Some people might view “action” differently than I do, but for me, “action” in fiction means tension, risk, and the possibility of something really bad happening.
When we look at action in that sense, it becomes clear that there are two types of action. The first is the kind of action we think about when we envision a superhero, James Bond, or (because I just watched this movie, and it’s brilliant) Men in Black III. (Or the first MIB. It’s just as good.)
This type of action is physical. There are people physically in danger, running risks to their health and possibly to their lives. Taken to the extreme– where many spy, science fiction, and fantasy epics do take it– it can mean the physical risk of a world or a civilization.
The second type of action is far more subdued. You find it exemplified in movies like “12 Angry Men.” This wonderful film tells the story of a jury deliberating the verdict of a murder trial. That’s it. The jury deliberations are pretty much the entire film. There are no chases, no heart attacks, no maniac bursting into the jury room or poisoning jurors to throw the verdict.
Just the plain old deliberation of justice. And that’s the key: JUSTICE.
This subtler type of action is all about justice.
If there is one thing authors can take away from this post to reflect upon, it is this statement by G.K. Chesterton, referring to George Bernard Shaw:
He has based all his brilliancy and solidity upon the hackneyed, but yet forgotten, fact that truth is stranger than fiction. Truth, of course, must of necessity be stranger than fiction, for we have made fiction to suit ourselves.
We expect fiction to make sense in a way we cannot make sense of our world. We didn’t create our world; to me, it seems logical that the human mind can’t always or can’t fully understand it. But we DO create fiction. And so, fiction should make sense to us.
One way we readers make sense of fiction is to find in fiction affirmation that justice is eventually done, in some form or fashion. There are some exceptions in nihilistic fiction, etc, but those are exceptions to a very real general “rule” or “state of being.”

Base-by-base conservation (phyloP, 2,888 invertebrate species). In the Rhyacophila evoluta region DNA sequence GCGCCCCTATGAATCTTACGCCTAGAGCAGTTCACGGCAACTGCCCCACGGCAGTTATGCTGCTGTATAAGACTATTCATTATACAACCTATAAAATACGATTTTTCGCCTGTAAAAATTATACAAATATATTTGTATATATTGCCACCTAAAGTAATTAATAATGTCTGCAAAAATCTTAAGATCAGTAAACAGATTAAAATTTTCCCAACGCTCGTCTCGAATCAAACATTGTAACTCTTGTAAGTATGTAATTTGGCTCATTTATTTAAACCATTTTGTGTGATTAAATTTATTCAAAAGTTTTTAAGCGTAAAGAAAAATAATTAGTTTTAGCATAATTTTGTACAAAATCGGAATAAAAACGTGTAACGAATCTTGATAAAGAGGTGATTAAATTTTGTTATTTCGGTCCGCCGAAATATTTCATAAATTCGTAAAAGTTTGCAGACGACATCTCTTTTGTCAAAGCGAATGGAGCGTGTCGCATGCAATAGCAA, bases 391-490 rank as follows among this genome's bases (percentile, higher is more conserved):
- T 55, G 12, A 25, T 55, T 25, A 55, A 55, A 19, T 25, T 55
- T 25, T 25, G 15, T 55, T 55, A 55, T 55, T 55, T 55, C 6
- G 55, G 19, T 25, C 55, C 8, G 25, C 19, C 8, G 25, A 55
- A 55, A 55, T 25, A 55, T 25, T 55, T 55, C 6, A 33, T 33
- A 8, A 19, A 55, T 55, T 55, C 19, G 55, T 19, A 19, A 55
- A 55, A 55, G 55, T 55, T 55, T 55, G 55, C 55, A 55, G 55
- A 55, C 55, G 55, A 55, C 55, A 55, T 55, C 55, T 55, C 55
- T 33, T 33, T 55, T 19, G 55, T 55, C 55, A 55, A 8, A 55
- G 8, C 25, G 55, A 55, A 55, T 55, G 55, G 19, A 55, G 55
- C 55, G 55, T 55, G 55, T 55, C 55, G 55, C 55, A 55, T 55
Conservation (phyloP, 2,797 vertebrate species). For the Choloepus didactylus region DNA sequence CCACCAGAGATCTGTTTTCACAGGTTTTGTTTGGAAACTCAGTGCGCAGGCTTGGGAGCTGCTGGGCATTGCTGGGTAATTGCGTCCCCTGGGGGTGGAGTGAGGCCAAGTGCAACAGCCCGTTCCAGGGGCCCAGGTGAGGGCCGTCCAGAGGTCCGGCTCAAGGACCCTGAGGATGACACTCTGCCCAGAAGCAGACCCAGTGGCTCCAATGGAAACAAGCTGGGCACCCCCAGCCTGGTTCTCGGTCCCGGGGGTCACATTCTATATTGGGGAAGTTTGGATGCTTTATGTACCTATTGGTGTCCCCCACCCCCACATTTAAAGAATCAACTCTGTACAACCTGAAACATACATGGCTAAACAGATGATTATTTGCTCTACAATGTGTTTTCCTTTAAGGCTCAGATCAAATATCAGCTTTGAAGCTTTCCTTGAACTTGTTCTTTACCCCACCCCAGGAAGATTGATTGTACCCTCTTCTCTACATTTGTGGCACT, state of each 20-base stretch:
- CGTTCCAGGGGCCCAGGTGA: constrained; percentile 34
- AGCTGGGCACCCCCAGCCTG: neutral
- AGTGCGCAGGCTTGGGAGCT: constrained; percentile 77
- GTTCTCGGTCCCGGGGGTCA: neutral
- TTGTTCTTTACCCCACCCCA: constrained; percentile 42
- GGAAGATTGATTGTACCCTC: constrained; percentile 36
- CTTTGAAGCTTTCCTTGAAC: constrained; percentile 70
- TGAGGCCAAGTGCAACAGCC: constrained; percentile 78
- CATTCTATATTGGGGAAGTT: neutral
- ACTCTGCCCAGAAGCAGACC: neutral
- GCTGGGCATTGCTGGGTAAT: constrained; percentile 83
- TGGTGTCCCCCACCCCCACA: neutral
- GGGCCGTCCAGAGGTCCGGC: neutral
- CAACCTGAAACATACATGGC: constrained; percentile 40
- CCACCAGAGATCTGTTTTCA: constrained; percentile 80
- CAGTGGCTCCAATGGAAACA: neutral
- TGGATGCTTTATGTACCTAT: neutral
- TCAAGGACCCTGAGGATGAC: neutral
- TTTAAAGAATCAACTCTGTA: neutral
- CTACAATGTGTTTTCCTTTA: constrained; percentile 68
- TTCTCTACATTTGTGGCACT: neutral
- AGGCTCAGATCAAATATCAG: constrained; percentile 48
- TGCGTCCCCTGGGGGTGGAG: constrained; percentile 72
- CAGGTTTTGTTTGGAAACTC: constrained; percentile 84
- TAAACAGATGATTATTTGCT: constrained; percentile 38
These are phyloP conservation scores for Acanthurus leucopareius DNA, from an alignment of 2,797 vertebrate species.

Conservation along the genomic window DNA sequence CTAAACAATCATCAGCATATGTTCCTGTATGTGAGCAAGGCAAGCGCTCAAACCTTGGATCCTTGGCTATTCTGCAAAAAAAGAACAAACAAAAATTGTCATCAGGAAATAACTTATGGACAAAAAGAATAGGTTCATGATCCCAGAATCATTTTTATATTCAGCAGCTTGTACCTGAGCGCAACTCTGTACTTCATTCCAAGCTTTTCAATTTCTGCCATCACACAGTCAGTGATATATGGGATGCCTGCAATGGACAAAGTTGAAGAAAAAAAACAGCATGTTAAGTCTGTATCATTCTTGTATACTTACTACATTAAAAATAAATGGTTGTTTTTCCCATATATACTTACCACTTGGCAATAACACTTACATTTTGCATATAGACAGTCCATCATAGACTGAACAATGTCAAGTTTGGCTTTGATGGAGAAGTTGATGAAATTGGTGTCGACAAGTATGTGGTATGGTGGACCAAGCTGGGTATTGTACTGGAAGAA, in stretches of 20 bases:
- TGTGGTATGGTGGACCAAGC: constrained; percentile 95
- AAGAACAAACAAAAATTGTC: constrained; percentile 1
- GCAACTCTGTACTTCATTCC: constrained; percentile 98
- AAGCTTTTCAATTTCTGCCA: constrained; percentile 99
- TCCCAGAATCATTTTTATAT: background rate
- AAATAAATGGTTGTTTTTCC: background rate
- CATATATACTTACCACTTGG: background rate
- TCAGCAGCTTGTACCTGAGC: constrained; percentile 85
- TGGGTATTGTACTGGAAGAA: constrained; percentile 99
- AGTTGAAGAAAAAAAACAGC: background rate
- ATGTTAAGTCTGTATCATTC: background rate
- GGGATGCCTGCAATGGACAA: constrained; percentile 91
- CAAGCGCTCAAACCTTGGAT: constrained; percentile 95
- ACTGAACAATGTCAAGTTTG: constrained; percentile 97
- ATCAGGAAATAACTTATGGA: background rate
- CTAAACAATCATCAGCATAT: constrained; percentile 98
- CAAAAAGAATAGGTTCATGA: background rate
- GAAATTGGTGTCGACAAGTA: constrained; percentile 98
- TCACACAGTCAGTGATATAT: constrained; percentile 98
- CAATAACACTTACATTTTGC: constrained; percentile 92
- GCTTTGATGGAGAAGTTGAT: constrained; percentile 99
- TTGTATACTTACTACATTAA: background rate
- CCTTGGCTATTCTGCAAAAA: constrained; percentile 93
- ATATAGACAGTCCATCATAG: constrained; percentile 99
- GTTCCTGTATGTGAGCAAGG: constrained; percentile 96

Readers will hang on a thread for an author when it looks like justice might escape someone, but we do hope and even expect that in fiction, justice will occur. The chance that it might not provides all the tension, all the gripping angst of the second, more subdued kind of “action”: the tension we feel because what SHOULD be might not happen.
I feel like our world today has gotten hooked on physical action and has lost the ability to savor its more subtle form. I think that’s a real shame, because we can learn a LOT about ourselves from considering the tension between justice and mercy.
If you’ve never seen “12 Angry Men” I highly recommend it. There are two versions, a black and white version from 1957 and a remake from the 1997 or 1998, something like that. They are both well-done and can teach a writer a lot about that second kind of action.
Of course, “12 Angry Men” is a rarity in its almost complete emphasis on the second form of action. Usually, the two find some kind of mix to greater or lesser degrees. Legal dramas usually incorporate SOME kind of physical threat in some episodes to the lawyers or police officers.
Police procedurals constantly put the main characters in physical danger. It’s not JUST a question of “Will they make an arrest?” It’s a question of “Will they get hurt or killed in the process of making an arrest?”
We writers are always seeking out our personal balance of the two kinds of action. Writing is truly a balancing act of SO many different things. This is just another…. We don’t only have to balance action with “being deep” or with “character development.” We can find two contrasting manifestations of action/tension itself, pure and simple